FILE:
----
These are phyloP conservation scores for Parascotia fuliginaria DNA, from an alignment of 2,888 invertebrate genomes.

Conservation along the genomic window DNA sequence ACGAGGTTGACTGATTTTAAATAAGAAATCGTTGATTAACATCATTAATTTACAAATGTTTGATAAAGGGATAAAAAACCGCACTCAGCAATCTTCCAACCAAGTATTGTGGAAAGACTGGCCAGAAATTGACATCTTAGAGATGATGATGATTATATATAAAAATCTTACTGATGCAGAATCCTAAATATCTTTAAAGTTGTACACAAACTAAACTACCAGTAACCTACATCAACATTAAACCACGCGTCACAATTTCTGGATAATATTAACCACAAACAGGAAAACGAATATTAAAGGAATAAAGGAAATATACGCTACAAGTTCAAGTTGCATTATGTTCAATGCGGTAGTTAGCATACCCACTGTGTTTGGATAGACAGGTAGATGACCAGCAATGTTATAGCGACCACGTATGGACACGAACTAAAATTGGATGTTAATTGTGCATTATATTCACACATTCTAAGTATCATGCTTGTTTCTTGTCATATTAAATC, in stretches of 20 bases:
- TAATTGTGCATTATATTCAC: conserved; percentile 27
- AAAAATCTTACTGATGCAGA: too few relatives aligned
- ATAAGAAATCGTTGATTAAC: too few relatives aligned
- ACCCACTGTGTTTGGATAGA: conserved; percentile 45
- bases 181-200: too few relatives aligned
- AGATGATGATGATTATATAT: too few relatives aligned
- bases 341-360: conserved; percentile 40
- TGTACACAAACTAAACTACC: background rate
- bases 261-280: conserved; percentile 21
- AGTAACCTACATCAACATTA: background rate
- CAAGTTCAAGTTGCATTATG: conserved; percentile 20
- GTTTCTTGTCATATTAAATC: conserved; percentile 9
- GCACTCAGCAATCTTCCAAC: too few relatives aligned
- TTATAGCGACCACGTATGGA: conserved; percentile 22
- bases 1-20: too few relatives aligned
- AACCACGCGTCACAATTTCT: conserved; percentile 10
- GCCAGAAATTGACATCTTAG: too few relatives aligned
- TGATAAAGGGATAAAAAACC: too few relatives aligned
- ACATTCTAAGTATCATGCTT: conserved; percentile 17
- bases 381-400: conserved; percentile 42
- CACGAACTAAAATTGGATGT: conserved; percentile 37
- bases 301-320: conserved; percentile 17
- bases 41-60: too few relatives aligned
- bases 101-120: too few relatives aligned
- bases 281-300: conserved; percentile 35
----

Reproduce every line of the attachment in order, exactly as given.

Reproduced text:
These are phyloP conservation scores for Parascotia fuliginaria DNA, from an alignment of 2,888 invertebrate genomes.

Conservation along the genomic window DNA sequence ACGAGGTTGACTGATTTTAAATAAGAAATCGTTGATTAACATCATTAATTTACAAATGTTTGATAAAGGGATAAAAAACCGCACTCAGCAATCTTCCAACCAAGTATTGTGGAAAGACTGGCCAGAAATTGACATCTTAGAGATGATGATGATTATATATAAAAATCTTACTGATGCAGAATCCTAAATATCTTTAAAGTTGTACACAAACTAAACTACCAGTAACCTACATCAACATTAAACCACGCGTCACAATTTCTGGATAATATTAACCACAAACAGGAAAACGAATATTAAAGGAATAAAGGAAATATACGCTACAAGTTCAAGTTGCATTATGTTCAATGCGGTAGTTAGCATACCCACTGTGTTTGGATAGACAGGTAGATGACCAGCAATGTTATAGCGACCACGTATGGACACGAACTAAAATTGGATGTTAATTGTGCATTATATTCACACATTCTAAGTATCATGCTTGTTTCTTGTCATATTAAATC, in stretches of 20 bases:
- TAATTGTGCATTATATTCAC: conserved; percentile 27
- AAAAATCTTACTGATGCAGA: too few relatives aligned
- ATAAGAAATCGTTGATTAAC: too few relatives aligned
- ACCCACTGTGTTTGGATAGA: conserved; percentile 45
- bases 181-200: too few relatives aligned
- AGATGATGATGATTATATAT: too few relatives aligned
- bases 341-360: conserved; percentile 40
- TGTACACAAACTAAACTACC: background rate
- bases 261-280: conserved; percentile 21
- AGTAACCTACATCAACATTA: background rate
- CAAGTTCAAGTTGCATTATG: conserved; percentile 20
- GTTTCTTGTCATATTAAATC: conserved; percentile 9
- GCACTCAGCAATCTTCCAAC: too few relatives aligned
- TTATAGCGACCACGTATGGA: conserved; percentile 22
- bases 1-20: too few relatives aligned
- AACCACGCGTCACAATTTCT: conserved; percentile 10
- GCCAGAAATTGACATCTTAG: too few relatives aligned
- TGATAAAGGGATAAAAAACC: too few relatives aligned
- ACATTCTAAGTATCATGCTT: conserved; percentile 17
- bases 381-400: conserved; percentile 42
- CACGAACTAAAATTGGATGT: conserved; percentile 37
- bases 301-320: conserved; percentile 17
- bases 41-60: too few relatives aligned
- bases 101-120: too few relatives aligned
- bases 281-300: conserved; percentile 35